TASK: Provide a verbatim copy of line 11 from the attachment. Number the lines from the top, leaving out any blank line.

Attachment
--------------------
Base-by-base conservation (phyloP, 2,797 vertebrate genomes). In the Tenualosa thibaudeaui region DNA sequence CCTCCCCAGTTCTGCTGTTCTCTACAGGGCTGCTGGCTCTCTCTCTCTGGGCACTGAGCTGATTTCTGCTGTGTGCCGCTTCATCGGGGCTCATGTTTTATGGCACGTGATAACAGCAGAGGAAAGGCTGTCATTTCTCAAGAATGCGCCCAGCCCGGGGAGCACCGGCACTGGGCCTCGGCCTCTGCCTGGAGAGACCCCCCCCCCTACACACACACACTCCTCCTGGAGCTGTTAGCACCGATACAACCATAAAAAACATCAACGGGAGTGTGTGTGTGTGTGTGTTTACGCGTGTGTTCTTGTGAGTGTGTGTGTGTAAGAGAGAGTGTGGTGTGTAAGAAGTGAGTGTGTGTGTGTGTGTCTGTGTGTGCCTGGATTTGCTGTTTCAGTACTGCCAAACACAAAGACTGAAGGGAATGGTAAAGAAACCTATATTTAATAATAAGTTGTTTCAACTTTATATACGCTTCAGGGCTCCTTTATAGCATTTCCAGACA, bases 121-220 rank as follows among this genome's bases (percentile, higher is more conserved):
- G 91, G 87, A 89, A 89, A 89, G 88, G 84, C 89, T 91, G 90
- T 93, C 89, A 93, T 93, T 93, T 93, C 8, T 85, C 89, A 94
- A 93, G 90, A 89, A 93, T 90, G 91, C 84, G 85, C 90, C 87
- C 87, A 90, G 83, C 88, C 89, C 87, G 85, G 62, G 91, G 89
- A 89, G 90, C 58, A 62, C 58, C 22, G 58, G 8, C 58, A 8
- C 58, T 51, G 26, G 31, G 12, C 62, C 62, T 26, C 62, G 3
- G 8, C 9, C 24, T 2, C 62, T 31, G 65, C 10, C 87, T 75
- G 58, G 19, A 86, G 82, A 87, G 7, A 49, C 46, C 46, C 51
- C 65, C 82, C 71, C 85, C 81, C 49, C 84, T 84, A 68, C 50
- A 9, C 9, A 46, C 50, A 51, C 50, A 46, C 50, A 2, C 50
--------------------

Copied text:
- A 9, C 9, A 46, C 50, A 51, C 50, A 46, C 50, A 2, C 50